There's an enlightening piece on the op-ed page of a Roanoke daily this a.m. (here) that gives a good bit of insight into the rationale behind the Roanoke Redevelopment and Housing Authority's decision to condemn property that sits near the center of the extensive medical facility development along Reserve Ave.. It has been such a hot-button issue for several years.
RRHA Chairman Daniel Karnes insists, essentially, that the organization did what it was pushed into doing and that it pursued condemnation ("an action that should be and has been used rarely by RRHA") as a last resort. He further stresses that RRHA is "mindful of the fact that funds provided by the city for acquisition of property in the redevelopment area are taxpayer dollars ... [which is why] RRHA cannot simply agree to pay a landowner's asking price, when that price far exceeds the appraised value of the property."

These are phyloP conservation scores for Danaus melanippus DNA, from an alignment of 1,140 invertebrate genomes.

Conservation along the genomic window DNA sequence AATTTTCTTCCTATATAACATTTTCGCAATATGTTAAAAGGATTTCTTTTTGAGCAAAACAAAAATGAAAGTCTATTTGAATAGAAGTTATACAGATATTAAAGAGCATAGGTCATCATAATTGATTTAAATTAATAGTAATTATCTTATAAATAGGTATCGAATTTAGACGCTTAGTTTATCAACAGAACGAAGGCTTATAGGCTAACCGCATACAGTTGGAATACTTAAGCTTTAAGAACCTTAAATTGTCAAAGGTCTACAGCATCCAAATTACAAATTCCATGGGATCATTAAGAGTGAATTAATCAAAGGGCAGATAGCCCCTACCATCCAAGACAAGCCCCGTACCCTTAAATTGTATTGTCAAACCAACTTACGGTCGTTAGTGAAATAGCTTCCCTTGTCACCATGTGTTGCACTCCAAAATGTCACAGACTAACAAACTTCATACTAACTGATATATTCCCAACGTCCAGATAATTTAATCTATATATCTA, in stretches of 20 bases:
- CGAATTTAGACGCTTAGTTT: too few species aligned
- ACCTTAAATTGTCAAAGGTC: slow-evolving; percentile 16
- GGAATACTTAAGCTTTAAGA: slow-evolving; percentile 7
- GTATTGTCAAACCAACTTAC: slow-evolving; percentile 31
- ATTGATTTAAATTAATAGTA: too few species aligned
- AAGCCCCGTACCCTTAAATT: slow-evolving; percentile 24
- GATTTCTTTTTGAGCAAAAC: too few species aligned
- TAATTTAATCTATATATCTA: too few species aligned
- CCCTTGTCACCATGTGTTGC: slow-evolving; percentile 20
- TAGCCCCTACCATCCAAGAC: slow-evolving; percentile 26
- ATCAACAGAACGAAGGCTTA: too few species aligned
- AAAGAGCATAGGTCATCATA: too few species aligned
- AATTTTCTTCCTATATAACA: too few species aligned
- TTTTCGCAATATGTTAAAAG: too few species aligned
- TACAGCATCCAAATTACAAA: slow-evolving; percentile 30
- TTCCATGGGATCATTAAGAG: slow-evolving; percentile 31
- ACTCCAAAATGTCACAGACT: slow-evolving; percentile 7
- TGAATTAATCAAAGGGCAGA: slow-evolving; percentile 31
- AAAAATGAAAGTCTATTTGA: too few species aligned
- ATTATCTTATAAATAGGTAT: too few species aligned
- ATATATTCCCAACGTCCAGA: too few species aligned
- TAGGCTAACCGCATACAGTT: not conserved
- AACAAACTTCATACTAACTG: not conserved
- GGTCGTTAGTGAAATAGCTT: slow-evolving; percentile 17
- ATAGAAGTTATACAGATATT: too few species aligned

RRHA has made two different offers for the disputed property: $1.25 million in 2006 and $1.53 million in 2008, Karnes says, but those offers--on property that cost its owners $168,840 in 1999 and was developed)--were rejected. RRHA offered to reassess the property after the initial bid, says Karnes, but "the landowner refused to grant [the assessor] access to the property."
It is a complex situation involving good people with honorable intentions on both sides, but like so much in American life these days, it has devolved into a mud wrestling match where the facts are covered with a thick layer of brown sticky. Karnes says "media reports have been incomplete or inaccurate," which just about anybody following this would agree to be the case.
If you read Karnes' entire piece, you will also note that the word "Carilion" does not appear. If you find that strange, maybe you'd better read it again.